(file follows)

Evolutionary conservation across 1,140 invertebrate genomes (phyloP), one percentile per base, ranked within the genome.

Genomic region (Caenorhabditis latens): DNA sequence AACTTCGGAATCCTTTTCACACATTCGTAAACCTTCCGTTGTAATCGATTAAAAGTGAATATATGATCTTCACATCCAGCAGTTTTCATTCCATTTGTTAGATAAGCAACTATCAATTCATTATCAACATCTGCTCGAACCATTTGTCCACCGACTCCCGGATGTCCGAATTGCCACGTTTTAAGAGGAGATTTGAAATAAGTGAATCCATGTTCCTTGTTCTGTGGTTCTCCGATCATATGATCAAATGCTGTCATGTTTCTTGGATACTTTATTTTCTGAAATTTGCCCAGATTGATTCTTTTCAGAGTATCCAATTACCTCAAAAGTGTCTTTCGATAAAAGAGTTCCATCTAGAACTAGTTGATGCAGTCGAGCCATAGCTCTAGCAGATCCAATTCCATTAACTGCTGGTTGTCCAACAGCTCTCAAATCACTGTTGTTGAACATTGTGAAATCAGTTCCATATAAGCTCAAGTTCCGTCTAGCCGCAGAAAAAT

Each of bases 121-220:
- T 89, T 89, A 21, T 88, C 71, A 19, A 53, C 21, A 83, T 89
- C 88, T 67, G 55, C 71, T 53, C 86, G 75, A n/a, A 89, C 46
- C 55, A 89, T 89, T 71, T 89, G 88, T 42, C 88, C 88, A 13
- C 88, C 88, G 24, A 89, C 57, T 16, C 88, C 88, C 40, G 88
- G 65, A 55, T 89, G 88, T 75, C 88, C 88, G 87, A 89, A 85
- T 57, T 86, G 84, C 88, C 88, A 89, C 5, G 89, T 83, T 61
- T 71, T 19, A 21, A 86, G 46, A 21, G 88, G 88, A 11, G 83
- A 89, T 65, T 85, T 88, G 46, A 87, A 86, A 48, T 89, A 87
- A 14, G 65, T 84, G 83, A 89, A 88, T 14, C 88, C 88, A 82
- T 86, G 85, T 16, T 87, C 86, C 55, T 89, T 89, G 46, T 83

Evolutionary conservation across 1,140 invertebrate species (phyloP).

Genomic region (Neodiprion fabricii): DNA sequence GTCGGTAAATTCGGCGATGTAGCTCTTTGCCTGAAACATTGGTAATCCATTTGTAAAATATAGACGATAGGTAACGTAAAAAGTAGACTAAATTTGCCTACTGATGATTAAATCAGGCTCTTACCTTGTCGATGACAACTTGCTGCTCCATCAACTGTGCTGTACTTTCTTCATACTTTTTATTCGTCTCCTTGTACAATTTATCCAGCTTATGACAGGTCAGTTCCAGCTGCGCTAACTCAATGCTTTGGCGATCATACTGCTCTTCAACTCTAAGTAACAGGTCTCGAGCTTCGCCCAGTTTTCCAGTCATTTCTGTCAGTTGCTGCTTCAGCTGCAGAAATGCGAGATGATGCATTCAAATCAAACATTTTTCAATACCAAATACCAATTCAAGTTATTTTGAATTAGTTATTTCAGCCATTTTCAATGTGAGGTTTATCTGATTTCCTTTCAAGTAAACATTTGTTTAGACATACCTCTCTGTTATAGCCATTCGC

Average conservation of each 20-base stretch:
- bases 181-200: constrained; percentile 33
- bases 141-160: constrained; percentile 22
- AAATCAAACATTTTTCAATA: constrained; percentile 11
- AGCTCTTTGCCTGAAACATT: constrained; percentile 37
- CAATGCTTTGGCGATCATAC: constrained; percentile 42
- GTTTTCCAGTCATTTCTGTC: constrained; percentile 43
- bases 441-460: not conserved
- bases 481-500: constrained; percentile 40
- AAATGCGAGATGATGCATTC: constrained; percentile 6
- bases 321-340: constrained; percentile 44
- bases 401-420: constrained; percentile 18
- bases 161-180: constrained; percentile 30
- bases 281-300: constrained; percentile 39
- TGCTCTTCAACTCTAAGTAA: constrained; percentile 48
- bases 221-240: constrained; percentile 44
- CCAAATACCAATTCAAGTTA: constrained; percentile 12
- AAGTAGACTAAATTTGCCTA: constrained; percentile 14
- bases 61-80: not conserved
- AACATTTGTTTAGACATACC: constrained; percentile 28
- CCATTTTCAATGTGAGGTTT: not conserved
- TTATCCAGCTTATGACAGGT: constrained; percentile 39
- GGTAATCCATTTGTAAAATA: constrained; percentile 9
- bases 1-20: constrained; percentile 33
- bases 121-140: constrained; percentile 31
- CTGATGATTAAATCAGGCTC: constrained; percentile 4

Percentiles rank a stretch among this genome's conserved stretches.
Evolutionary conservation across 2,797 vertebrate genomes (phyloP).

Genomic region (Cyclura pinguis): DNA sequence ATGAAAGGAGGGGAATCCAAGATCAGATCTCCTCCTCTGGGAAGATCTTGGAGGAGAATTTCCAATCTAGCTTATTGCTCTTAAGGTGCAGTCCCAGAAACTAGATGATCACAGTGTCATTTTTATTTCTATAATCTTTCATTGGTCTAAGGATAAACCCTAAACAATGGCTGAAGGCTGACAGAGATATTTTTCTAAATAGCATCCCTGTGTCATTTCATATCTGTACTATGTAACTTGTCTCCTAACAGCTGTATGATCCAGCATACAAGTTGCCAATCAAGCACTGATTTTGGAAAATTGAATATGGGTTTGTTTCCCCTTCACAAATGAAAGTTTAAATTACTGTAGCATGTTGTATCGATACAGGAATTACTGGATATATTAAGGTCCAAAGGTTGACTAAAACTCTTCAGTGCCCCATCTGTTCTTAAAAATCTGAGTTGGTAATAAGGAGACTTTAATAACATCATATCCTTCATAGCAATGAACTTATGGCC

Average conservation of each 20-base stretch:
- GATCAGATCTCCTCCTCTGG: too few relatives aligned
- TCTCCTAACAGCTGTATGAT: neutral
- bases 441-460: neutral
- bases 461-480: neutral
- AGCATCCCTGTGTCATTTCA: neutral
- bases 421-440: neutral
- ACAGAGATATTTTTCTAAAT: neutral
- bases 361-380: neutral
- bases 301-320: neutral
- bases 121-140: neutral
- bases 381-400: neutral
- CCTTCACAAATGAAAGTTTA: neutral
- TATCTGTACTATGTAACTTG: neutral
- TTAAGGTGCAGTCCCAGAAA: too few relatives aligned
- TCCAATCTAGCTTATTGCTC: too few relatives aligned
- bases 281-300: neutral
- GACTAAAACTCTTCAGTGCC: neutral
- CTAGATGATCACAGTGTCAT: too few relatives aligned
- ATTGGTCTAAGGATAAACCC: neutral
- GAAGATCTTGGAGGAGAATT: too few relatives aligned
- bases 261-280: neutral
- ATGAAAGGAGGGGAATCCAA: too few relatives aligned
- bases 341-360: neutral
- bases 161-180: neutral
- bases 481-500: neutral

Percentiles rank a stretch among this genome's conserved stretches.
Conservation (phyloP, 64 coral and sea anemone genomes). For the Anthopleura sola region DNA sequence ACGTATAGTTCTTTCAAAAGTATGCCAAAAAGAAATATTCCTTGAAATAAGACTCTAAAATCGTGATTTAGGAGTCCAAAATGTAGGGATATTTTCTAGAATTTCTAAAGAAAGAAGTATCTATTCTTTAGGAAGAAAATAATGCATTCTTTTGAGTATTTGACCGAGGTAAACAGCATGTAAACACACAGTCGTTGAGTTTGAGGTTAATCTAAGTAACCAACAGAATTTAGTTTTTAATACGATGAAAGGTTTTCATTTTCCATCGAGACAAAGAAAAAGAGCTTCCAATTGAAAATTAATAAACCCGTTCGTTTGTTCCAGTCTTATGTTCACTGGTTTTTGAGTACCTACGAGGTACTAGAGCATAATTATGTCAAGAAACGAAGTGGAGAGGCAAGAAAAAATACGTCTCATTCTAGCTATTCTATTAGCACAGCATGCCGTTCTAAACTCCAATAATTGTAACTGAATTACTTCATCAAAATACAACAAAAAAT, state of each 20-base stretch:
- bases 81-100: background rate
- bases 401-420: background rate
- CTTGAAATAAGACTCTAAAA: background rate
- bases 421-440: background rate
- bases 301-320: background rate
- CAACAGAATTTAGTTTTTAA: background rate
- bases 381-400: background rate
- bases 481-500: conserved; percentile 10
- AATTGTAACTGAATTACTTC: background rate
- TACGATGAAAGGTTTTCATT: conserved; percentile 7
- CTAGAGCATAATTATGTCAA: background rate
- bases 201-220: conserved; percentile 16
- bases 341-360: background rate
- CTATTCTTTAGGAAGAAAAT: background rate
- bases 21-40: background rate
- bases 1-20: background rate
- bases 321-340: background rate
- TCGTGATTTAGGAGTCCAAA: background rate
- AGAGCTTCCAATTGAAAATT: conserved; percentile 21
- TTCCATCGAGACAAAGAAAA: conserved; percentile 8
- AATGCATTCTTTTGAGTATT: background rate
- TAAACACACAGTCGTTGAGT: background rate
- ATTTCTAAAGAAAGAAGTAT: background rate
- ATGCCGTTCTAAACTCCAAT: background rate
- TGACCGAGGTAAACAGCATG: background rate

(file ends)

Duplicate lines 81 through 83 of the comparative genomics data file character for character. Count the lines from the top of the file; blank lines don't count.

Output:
- AATTGTAACTGAATTACTTC: background rate
- TACGATGAAAGGTTTTCATT: conserved; percentile 7
- CTAGAGCATAATTATGTCAA: background rate